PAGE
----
Ruby Moon, a play written by Matt Cameron, is perhaps one of the masterpieces that define the integrative nature of the modern-day world art. This is a play that tells of a tragic dilemma facing a couple, which is attempting to accept Ruby’s disappearance. In any family, there would be grief when a family member disappears. Neither the daughter’s disappearance nor the couple’s grief resolved. Indeed, it ends much as it started. Ruby Moon is the central focus of this particular paper. As such, the present study seeks to determine the manner in which the dominant theme explored in the play, which, in this case, is grief, is explored through the use of theatrical conventions and technique. The plot, characterization and dialogue are the theatrical conventions and technique to be analyzed to fulfil the purpose of this particular paper.
Foremost is the plot. As it can be seen throughout the play, each causal sequence of the underlying events portrays a sense of grief. The grief all starts when the daughter disappears. As the play shows, this makes the parents spend days and nights grieving about the disappearance. They initiate their inquest aiming to obtain clues about the disappearance. They approach several individuals with the aim obtaining answers that could be applied to solve the issue regarding Ruby. However, their inquest leads to further grief as they do not get any clue. While the couple is about to give up hope, the arm belonging to Ruby’s doll appear in their letterbox. This sparks further grief as they start fearing that their daughter might have been mutilated. However, they do not give up hope and instead, they carry on with their investigations. However, in each move that they make during their inquest, grief is sparked. In the light of this, it can be determined that the playwright maintains the theme of grief with each sequence in the play. In fact, the audience learns that the play is typified by grief, which is one of its themes.
As identified earlier, the playwright also uses characterization to explore the theme of grief. Characterization refers to the description of a character in their actions, thoughts, speech, as well as, interactions with other characters. The characterization of the couple is done in a manner that portrays that the couple is experiencing extreme grief. Take an instance of Sylvie Moon, She is characterized as a typical middle-class woman and mother who seemingly cannot overcome the grief of losing her beloved daughter. She portrays an infantile behaviour and tends to hear phantom phone calls. She is also exhibited as an unstable and a paranoid person, who has tendencies of constructing fantasies to accept the reality affecting her situation. Ray Moon’s characterization also exhibits grief. When the play starts, Ray is introduced as a person who makes concerted efforts to provide and protects his family. He is also depicted as a person who provides her wife with a shoulder to lean on especially when there are troubles.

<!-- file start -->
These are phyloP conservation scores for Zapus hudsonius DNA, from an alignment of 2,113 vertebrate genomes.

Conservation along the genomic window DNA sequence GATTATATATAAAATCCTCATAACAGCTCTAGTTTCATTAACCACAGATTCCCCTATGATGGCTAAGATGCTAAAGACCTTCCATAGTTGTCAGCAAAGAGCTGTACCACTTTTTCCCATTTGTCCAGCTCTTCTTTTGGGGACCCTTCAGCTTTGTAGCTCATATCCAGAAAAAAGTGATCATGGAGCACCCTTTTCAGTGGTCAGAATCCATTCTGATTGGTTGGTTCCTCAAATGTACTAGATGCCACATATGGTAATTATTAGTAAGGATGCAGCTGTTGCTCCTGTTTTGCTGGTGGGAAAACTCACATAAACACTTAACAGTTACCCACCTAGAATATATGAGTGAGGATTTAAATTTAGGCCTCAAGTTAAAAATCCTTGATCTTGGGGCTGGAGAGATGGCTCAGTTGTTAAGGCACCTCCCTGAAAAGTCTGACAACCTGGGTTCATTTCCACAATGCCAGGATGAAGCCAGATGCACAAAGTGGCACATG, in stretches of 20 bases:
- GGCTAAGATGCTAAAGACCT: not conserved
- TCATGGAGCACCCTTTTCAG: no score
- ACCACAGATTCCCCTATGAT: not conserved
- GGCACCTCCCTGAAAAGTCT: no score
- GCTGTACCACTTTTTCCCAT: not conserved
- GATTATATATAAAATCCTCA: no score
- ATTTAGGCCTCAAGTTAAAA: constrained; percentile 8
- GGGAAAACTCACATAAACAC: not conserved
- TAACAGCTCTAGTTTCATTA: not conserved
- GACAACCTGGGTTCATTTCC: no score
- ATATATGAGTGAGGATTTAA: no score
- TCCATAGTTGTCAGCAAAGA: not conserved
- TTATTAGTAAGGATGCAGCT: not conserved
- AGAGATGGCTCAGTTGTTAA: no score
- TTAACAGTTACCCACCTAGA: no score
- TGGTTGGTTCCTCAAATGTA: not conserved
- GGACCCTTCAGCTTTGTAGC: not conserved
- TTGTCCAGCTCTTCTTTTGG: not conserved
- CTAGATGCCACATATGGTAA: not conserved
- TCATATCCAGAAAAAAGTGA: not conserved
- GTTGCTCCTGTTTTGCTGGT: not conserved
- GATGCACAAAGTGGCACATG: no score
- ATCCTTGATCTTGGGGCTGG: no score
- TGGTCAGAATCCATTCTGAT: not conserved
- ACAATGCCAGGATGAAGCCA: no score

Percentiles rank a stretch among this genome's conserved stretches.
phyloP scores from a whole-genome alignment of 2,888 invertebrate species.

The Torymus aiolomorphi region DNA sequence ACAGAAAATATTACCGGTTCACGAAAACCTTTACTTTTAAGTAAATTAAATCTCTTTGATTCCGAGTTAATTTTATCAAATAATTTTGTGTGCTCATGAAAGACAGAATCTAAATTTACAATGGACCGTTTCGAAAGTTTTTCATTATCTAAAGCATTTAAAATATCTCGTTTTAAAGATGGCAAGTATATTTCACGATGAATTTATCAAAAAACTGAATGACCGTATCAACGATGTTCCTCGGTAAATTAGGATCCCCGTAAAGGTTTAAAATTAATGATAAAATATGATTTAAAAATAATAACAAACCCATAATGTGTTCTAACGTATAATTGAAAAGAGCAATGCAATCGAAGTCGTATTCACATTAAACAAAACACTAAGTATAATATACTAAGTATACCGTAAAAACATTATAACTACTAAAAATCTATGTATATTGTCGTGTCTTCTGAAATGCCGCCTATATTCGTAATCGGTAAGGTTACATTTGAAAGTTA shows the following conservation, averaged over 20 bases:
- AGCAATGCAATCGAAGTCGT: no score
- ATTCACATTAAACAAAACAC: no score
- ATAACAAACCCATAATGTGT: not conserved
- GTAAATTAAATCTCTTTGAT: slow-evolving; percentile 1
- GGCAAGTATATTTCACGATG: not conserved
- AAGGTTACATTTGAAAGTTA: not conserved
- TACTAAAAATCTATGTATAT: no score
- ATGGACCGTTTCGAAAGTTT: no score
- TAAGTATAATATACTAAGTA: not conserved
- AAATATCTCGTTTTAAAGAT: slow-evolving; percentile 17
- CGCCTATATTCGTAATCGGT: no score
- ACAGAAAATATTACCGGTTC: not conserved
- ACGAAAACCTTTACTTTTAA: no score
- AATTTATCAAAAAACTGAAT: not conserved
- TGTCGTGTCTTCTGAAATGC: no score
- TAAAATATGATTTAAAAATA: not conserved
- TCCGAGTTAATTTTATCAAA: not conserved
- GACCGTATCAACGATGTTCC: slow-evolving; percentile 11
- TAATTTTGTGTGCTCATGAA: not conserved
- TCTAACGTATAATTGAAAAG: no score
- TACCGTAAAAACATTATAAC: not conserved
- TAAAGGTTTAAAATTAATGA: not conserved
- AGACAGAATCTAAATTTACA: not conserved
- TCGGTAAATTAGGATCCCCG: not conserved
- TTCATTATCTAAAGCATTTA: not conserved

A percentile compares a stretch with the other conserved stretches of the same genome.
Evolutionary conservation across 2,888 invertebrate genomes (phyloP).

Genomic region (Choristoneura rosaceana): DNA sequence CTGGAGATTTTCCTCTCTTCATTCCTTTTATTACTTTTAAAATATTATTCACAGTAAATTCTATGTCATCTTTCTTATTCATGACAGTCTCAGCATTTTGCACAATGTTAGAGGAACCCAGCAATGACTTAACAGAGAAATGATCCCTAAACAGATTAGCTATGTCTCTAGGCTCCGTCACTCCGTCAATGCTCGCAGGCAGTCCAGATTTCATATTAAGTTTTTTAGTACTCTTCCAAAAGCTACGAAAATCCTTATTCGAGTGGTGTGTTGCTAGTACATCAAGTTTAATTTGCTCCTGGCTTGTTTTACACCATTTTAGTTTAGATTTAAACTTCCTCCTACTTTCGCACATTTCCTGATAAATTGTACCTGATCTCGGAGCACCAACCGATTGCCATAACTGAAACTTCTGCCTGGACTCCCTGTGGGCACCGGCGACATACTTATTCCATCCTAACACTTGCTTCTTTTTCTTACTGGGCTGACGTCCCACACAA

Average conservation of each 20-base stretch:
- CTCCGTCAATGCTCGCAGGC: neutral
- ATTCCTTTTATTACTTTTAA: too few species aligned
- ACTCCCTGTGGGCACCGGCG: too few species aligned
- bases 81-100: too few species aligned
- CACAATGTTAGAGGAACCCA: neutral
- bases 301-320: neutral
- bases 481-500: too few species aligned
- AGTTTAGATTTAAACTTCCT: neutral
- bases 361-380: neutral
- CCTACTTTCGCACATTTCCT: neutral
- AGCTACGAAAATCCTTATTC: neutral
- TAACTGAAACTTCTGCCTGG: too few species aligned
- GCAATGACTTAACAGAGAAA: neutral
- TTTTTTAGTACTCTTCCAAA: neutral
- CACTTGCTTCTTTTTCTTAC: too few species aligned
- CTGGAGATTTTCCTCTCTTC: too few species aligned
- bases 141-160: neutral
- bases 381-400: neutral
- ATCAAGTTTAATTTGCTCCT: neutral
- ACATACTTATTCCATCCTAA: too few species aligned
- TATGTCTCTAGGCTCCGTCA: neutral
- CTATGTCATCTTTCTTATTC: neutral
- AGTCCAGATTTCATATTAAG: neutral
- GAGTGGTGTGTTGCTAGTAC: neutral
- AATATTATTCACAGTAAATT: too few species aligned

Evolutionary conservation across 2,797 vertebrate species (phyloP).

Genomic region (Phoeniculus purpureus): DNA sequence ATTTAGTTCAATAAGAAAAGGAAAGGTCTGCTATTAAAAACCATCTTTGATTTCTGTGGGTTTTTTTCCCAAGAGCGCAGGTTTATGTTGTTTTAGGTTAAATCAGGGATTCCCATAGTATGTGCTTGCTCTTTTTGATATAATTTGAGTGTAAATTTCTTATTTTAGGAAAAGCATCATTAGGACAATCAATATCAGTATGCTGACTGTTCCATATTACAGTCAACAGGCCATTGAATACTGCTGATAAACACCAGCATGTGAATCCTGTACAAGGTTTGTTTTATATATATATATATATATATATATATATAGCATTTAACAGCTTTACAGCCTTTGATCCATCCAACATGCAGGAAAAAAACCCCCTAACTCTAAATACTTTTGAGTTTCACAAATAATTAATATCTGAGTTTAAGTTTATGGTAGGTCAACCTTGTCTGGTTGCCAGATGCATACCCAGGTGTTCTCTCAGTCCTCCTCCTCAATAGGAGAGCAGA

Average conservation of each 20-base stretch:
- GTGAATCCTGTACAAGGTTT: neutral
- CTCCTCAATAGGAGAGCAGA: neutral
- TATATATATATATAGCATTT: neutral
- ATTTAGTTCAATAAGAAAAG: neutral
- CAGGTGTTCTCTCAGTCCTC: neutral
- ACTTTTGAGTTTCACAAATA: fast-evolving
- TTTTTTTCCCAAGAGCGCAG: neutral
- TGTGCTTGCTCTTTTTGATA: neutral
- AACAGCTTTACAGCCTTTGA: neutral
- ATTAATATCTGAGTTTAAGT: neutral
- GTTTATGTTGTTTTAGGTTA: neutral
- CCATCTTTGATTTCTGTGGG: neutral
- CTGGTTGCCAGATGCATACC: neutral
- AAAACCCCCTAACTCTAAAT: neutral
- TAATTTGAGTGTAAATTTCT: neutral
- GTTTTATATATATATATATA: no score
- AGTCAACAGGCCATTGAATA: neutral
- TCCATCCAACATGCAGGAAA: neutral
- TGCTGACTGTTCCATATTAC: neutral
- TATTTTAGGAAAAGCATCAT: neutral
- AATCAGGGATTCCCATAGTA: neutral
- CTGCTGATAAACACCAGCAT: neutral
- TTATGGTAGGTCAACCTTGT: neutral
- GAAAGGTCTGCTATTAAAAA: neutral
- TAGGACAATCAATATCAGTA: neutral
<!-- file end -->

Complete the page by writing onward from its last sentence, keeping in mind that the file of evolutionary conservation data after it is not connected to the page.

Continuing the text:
Besides, he is presented to the audience as an individual who has great ability to control an underlying situation. However, following the disappearance of the daughter, Ray stops attending work, which is primarily due to grief. Grief can also be seen in the characterization of Sonny Jim. He is a veteran, as well as, a military enthusiast. As seen in the play, Sonny seems not to accept the loss of his mother, whom he loves and hates at the same time. The characterization of Dawn cannot also go unnoticed. Dawn, as it is revealed in the play, is a person who hates the way that she looks. She also wishes to change her name, her lifestyle, appearance and address and instead, adopt a new person, Rose. She indeed goes ahead and changes her appearance, covering her face with rubber bands. This clearly shows a character that is grieved by her appearance.
The dialogue employed in the play also contributes immensely towards the exploration or the portrayal of grief. In literal work, a dialogue is a technique commonly used to refer to conversations, whether written or spoken, between at least two people. At the heart of Ruby Moon is dialogue. As such, many characters are involved in dialogues. A good example is that between Sylvie and Ray, especially during the telephone incident. As such, the telephone rings and the two only stares at it. Ray asks his wife whether she is going to take that. Sylvie only stares at Ray, but she eventually picks it up. Such a dialogue seems to be entirely disconnected. Through the dialogue, it is evident that none of the two characters is willing to take the phone. Each is reluctant, and this clearly shows that they are already grieved by the loss of the girl and that they are anticipating for further grief.
In this paper, the aim was to determine the manner in which grief, as a dominant theme, is explored through the use of theatrical conventions and technique. It has been determined that the plot, the dialogue and characterization are among the techniques that clearly and precisely ensure the recurrence of the theme of grief. Therefore, it can be determined that the playwright exemplarily uses theatrical conventions and techniques to ensure theme flow, which in turn guarantees consistency in the story. This is an important feature as it ensures that the play remains credible and interesting. Therefore, Ruby Moon is undeniably a masterpiece.